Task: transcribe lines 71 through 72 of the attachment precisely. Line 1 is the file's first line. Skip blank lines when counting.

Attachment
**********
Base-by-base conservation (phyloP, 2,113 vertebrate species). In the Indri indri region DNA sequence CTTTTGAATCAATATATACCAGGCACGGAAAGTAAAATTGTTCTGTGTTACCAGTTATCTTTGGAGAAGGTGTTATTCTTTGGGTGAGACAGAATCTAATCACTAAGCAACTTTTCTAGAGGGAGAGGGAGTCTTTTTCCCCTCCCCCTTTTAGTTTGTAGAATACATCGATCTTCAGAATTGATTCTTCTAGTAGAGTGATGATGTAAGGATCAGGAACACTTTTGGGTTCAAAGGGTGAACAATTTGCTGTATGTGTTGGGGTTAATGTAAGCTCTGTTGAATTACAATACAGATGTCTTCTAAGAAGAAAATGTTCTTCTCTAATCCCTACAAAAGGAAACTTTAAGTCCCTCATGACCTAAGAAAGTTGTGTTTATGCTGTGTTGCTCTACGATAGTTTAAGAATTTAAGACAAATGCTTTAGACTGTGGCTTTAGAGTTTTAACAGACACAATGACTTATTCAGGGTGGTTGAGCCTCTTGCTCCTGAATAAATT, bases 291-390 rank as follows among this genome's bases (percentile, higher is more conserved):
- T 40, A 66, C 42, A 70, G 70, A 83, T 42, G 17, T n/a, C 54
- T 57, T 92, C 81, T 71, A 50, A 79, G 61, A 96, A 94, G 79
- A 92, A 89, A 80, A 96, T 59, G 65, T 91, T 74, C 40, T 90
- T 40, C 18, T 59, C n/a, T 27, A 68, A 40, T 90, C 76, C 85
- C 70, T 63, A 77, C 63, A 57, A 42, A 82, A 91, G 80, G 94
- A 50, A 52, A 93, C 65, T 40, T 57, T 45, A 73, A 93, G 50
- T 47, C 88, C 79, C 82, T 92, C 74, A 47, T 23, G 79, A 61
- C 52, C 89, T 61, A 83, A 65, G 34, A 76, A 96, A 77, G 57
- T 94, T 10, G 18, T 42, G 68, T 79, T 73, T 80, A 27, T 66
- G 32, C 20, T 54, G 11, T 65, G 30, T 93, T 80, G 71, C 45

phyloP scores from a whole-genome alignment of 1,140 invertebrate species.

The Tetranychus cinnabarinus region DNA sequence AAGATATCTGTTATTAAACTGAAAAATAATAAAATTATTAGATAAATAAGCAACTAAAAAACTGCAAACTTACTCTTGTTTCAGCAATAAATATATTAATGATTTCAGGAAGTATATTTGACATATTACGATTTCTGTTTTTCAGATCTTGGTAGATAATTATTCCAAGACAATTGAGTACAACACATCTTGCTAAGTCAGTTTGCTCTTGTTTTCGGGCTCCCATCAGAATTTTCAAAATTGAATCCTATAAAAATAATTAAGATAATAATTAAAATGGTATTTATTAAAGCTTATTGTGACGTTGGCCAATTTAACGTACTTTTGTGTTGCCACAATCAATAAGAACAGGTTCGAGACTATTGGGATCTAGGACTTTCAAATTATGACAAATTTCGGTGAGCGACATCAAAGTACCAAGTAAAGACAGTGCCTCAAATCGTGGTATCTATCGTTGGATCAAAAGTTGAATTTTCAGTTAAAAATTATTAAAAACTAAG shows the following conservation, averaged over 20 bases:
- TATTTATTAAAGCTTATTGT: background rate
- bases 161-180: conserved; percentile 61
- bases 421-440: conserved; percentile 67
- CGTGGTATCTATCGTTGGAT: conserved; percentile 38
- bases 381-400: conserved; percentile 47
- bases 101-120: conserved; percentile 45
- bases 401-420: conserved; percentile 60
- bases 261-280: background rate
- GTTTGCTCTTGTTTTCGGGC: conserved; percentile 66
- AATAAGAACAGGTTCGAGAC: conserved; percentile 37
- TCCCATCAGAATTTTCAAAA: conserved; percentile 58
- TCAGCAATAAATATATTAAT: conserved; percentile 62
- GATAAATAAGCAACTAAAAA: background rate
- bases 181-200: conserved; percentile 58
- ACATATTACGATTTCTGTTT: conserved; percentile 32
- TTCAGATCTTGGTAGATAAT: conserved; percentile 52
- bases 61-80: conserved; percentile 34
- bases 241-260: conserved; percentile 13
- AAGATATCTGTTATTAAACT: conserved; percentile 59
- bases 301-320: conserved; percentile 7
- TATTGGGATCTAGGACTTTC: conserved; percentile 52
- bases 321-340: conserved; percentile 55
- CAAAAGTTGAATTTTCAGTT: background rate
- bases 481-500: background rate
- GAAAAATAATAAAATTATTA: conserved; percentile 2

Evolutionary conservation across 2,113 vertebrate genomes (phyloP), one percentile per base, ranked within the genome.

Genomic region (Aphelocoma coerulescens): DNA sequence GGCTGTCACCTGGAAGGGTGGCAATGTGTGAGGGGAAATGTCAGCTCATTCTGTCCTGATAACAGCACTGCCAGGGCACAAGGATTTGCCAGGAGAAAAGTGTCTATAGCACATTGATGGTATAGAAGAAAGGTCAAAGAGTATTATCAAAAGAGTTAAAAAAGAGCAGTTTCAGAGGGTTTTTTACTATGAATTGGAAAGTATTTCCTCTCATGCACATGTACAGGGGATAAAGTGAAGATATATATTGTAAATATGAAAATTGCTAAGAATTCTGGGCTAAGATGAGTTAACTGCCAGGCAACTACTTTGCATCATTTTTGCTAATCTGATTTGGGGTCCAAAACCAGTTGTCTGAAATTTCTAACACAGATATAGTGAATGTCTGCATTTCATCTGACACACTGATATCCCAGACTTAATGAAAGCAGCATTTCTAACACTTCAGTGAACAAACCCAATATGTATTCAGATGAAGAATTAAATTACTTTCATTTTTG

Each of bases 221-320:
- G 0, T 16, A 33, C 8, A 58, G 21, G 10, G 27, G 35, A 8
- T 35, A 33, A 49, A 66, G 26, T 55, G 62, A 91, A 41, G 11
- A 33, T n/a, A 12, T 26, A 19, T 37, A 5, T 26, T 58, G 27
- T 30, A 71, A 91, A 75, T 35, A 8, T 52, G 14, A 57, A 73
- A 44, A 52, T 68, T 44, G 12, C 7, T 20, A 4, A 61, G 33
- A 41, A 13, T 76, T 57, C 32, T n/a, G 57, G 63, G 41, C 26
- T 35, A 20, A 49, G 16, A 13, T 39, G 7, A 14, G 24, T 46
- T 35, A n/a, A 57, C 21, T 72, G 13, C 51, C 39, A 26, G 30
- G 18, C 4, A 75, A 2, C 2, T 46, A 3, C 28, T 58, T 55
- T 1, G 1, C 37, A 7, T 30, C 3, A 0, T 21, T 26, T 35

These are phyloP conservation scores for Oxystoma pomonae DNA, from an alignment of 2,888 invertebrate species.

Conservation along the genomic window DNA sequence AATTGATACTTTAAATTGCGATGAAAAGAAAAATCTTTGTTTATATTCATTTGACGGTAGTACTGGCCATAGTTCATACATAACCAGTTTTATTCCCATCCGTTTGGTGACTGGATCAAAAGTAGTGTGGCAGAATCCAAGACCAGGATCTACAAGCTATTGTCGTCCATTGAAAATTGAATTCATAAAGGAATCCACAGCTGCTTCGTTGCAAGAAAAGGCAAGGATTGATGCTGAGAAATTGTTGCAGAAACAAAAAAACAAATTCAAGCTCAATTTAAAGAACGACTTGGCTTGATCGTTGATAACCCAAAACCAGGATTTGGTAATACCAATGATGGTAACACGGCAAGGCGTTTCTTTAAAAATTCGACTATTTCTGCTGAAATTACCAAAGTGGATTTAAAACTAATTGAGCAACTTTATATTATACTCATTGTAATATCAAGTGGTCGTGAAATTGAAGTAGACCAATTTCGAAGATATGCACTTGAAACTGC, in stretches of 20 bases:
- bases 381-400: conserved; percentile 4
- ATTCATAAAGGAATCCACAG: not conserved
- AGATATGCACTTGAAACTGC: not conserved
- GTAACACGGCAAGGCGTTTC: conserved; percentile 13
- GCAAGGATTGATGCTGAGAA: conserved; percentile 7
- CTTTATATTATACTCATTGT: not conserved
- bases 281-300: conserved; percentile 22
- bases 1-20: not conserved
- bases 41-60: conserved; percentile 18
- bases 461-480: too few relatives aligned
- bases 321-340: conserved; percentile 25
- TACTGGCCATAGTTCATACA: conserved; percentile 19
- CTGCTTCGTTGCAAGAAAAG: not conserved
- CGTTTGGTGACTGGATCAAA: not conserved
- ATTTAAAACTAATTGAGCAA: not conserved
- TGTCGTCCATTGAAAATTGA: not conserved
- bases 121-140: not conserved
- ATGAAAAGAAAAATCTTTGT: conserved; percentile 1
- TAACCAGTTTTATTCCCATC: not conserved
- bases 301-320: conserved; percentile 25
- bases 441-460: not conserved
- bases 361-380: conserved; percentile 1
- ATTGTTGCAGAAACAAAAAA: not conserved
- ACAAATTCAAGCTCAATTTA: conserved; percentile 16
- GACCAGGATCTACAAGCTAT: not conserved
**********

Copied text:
- ATGAAAAGAAAAATCTTTGT: conserved; percentile 1
- TAACCAGTTTTATTCCCATC: not conserved